New research suggests that stopping smoking completely is the best way to kick the habit.
According to the study nearly 50% of those who went cold turkey still hadn’t had a cigarette 4 weeks after quitting. For those who stopped gradually, that figure was just 39%.
Quitting abruptly beats gradually decreasing number of cigarettes
“Most people thought cutting down would suit them better,” said study lead author Nicola Lindson-Hawley, a post-doctoral researcher with the University of Oxford in the United Kingdom. “But whatever they thought, it turned out they were better to try to quit abruptly.”
The full results of the study were published online in the Annals of Internal Medicine on March 14. According to the U.S. Centers for Disease Control and Prevention (CDC), smoking is the leading preventable cause of death.
Every year around 400,000 Americans die due to smoking. For each of the deceased, another 30 are living with smoking-related illnesses, says the CDC. Stopping smoking drastically reduces the chances of dying from one of these illnesses.
Smoking study shadowed 700 adult smokers in England
Research suggests that nicotine is as addictive as heroin and cocaine, so it’s not hard to see why people have such trouble quitting. Those who try often suffer stress, hunger and weight gain, which puts them off from doing so.
Nicotine replacement therapy and counseling can help, and plenty of people do manage to shake the habit. However researchers have found that quitting completely from one day to the next is the most effective way to do so.
Te study involved 700 adult smokers from England, who averaged around 20 cigarettes per day. 9 of 10 participants were white, and half were women. The average age was 49, and participants were randomly assigned to either go cold turkey or cut down gradually.
The gradual quitters were given nicotine patches, gum and lozenges before they eventually quit. The abrupt quitters were given nicotine replacement patches,while both groups received counseling.
Results showed low, but normal, success rates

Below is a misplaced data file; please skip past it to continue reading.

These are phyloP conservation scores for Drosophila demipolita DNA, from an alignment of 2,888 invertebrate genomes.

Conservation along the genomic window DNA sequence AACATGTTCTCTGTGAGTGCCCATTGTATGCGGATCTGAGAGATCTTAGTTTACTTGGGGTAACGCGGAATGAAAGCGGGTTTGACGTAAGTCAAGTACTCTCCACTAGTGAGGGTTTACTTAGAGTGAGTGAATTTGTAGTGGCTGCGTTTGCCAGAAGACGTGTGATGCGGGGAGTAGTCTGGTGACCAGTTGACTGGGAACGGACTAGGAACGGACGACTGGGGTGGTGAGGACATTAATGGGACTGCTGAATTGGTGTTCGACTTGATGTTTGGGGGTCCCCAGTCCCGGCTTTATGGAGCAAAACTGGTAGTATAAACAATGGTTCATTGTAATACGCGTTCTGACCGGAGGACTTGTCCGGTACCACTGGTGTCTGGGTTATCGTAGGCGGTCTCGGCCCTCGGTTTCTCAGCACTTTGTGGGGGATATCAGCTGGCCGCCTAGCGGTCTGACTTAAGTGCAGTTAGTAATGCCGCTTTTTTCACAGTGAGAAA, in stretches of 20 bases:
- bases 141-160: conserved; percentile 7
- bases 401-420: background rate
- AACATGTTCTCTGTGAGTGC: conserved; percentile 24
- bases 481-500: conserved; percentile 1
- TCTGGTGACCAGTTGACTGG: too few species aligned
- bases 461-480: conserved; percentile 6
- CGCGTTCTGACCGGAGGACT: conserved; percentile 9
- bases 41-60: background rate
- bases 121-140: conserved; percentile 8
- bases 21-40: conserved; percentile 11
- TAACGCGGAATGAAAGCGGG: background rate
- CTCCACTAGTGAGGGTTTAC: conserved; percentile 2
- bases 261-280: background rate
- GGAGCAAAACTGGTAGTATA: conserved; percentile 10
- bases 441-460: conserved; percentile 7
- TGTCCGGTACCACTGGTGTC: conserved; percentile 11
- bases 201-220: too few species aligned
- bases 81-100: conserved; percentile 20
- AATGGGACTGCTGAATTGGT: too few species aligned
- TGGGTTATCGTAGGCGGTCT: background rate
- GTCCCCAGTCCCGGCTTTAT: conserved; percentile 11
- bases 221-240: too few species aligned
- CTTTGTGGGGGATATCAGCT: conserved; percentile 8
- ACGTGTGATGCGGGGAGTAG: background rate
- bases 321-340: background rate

Scientists followed up at 4 weeks and 6 months after the start date, using blood tests to confirm whether the subjects had quit. After 4 weeks, 39 percent of those who’d gradually quit had stopped smoking compared to 49 percent of those who stopped abruptly. At six months, 16 percent of the gradual quitters and 22 percent of the abrupt quitters had managed not to have another cigarette.
While those percentages may seem low, they are normal according to Lindson-Hawley. Dr. Michael Fiore, a professor at the University of Wisconsin-Madison who has worked on federal guidelines for smoking cessation, said that the numbers are higher than for those who try to do so without assistance.
Fiore says that going cold turkey may be better because gradual quitters fall prey to “the challenges of life even when they have very good intentions and a lot of structure.”Lindson-Hawely recommends trying to quit abruptly first, despite the fact that “many people feel that they cannot quit smoking all at once. If the decision is between cutting down or not trying to quit at all, then quitting gradually is still a viable approach.”
Fiore believes that the approach should be tailored to individual patients. “If I see them two months later and they crashed and burned, now I say, ‘You’ve learned from that, let’s try this quick-cessation thing,'” he said.
If you are trying to kick the habit, go cold turkey and see what happens. If you fail, try a more gradual method.